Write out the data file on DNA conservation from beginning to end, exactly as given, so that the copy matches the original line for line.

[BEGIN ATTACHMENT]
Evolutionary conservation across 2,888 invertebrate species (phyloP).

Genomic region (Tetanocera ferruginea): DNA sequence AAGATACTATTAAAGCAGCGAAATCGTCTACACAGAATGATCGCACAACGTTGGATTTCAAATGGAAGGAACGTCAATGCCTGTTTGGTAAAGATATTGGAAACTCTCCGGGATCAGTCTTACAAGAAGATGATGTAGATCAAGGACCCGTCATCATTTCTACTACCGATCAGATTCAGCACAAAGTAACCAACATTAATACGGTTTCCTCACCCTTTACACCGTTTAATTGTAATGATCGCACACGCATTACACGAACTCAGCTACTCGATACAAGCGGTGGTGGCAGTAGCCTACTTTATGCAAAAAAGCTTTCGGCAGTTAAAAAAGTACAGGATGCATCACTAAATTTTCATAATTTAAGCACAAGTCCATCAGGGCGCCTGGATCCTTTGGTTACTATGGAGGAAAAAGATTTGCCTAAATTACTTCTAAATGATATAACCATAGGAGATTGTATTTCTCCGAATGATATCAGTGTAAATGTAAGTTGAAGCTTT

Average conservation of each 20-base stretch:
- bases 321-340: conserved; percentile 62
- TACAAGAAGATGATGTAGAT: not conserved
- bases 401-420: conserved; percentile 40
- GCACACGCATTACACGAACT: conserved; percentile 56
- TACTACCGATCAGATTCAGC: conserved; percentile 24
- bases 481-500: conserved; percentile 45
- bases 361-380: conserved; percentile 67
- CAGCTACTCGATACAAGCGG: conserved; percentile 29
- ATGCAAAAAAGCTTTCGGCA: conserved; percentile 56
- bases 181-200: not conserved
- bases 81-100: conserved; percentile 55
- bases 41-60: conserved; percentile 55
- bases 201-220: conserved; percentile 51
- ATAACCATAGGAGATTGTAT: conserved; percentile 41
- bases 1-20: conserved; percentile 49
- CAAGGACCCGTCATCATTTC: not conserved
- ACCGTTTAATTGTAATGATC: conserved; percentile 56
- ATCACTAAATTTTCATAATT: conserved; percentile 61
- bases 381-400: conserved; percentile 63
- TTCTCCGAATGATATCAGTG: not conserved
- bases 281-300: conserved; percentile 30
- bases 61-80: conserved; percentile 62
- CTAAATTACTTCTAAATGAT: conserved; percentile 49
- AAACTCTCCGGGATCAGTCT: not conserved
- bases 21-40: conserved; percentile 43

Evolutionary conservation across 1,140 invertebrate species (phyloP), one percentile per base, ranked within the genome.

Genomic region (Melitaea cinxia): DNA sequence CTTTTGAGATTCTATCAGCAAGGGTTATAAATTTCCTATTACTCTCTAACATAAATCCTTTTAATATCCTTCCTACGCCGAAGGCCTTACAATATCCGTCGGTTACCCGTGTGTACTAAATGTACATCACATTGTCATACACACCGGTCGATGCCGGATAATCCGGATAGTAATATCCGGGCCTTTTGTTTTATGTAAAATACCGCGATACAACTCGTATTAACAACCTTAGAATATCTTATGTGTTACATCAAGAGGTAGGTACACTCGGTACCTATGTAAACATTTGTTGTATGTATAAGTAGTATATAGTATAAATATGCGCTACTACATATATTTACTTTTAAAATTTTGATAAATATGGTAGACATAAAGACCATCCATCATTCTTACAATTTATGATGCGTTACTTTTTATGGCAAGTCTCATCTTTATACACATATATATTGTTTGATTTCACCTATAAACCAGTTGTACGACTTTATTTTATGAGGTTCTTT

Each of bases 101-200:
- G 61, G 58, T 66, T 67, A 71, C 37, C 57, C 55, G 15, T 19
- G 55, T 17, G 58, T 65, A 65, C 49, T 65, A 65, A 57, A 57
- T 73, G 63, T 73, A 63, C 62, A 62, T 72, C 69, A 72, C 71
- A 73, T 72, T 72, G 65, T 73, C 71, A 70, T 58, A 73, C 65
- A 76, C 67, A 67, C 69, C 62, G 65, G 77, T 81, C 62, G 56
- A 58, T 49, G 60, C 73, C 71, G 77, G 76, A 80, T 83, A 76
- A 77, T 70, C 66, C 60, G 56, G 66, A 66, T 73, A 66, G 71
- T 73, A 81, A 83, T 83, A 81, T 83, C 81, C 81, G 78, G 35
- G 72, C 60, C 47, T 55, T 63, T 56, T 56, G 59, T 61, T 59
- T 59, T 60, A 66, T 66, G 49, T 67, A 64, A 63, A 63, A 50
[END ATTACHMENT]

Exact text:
Evolutionary conservation across 2,888 invertebrate species (phyloP).

Genomic region (Tetanocera ferruginea): DNA sequence AAGATACTATTAAAGCAGCGAAATCGTCTACACAGAATGATCGCACAACGTTGGATTTCAAATGGAAGGAACGTCAATGCCTGTTTGGTAAAGATATTGGAAACTCTCCGGGATCAGTCTTACAAGAAGATGATGTAGATCAAGGACCCGTCATCATTTCTACTACCGATCAGATTCAGCACAAAGTAACCAACATTAATACGGTTTCCTCACCCTTTACACCGTTTAATTGTAATGATCGCACACGCATTACACGAACTCAGCTACTCGATACAAGCGGTGGTGGCAGTAGCCTACTTTATGCAAAAAAGCTTTCGGCAGTTAAAAAAGTACAGGATGCATCACTAAATTTTCATAATTTAAGCACAAGTCCATCAGGGCGCCTGGATCCTTTGGTTACTATGGAGGAAAAAGATTTGCCTAAATTACTTCTAAATGATATAACCATAGGAGATTGTATTTCTCCGAATGATATCAGTGTAAATGTAAGTTGAAGCTTT

Average conservation of each 20-base stretch:
- bases 321-340: conserved; percentile 62
- TACAAGAAGATGATGTAGAT: not conserved
- bases 401-420: conserved; percentile 40
- GCACACGCATTACACGAACT: conserved; percentile 56
- TACTACCGATCAGATTCAGC: conserved; percentile 24
- bases 481-500: conserved; percentile 45
- bases 361-380: conserved; percentile 67
- CAGCTACTCGATACAAGCGG: conserved; percentile 29
- ATGCAAAAAAGCTTTCGGCA: conserved; percentile 56
- bases 181-200: not conserved
- bases 81-100: conserved; percentile 55
- bases 41-60: conserved; percentile 55
- bases 201-220: conserved; percentile 51
- ATAACCATAGGAGATTGTAT: conserved; percentile 41
- bases 1-20: conserved; percentile 49
- CAAGGACCCGTCATCATTTC: not conserved
- ACCGTTTAATTGTAATGATC: conserved; percentile 56
- ATCACTAAATTTTCATAATT: conserved; percentile 61
- bases 381-400: conserved; percentile 63
- TTCTCCGAATGATATCAGTG: not conserved
- bases 281-300: conserved; percentile 30
- bases 61-80: conserved; percentile 62
- CTAAATTACTTCTAAATGAT: conserved; percentile 49
- AAACTCTCCGGGATCAGTCT: not conserved
- bases 21-40: conserved; percentile 43

Evolutionary conservation across 1,140 invertebrate species (phyloP), one percentile per base, ranked within the genome.

Genomic region (Melitaea cinxia): DNA sequence CTTTTGAGATTCTATCAGCAAGGGTTATAAATTTCCTATTACTCTCTAACATAAATCCTTTTAATATCCTTCCTACGCCGAAGGCCTTACAATATCCGTCGGTTACCCGTGTGTACTAAATGTACATCACATTGTCATACACACCGGTCGATGCCGGATAATCCGGATAGTAATATCCGGGCCTTTTGTTTTATGTAAAATACCGCGATACAACTCGTATTAACAACCTTAGAATATCTTATGTGTTACATCAAGAGGTAGGTACACTCGGTACCTATGTAAACATTTGTTGTATGTATAAGTAGTATATAGTATAAATATGCGCTACTACATATATTTACTTTTAAAATTTTGATAAATATGGTAGACATAAAGACCATCCATCATTCTTACAATTTATGATGCGTTACTTTTTATGGCAAGTCTCATCTTTATACACATATATATTGTTTGATTTCACCTATAAACCAGTTGTACGACTTTATTTTATGAGGTTCTTT

Each of bases 101-200:
- G 61, G 58, T 66, T 67, A 71, C 37, C 57, C 55, G 15, T 19
- G 55, T 17, G 58, T 65, A 65, C 49, T 65, A 65, A 57, A 57
- T 73, G 63, T 73, A 63, C 62, A 62, T 72, C 69, A 72, C 71
- A 73, T 72, T 72, G 65, T 73, C 71, A 70, T 58, A 73, C 65
- A 76, C 67, A 67, C 69, C 62, G 65, G 77, T 81, C 62, G 56
- A 58, T 49, G 60, C 73, C 71, G 77, G 76, A 80, T 83, A 76
- A 77, T 70, C 66, C 60, G 56, G 66, A 66, T 73, A 66, G 71
- T 73, A 81, A 83, T 83, A 81, T 83, C 81, C 81, G 78, G 35
- G 72, C 60, C 47, T 55, T 63, T 56, T 56, G 59, T 61, T 59
- T 59, T 60, A 66, T 66, G 49, T 67, A 64, A 63, A 63, A 50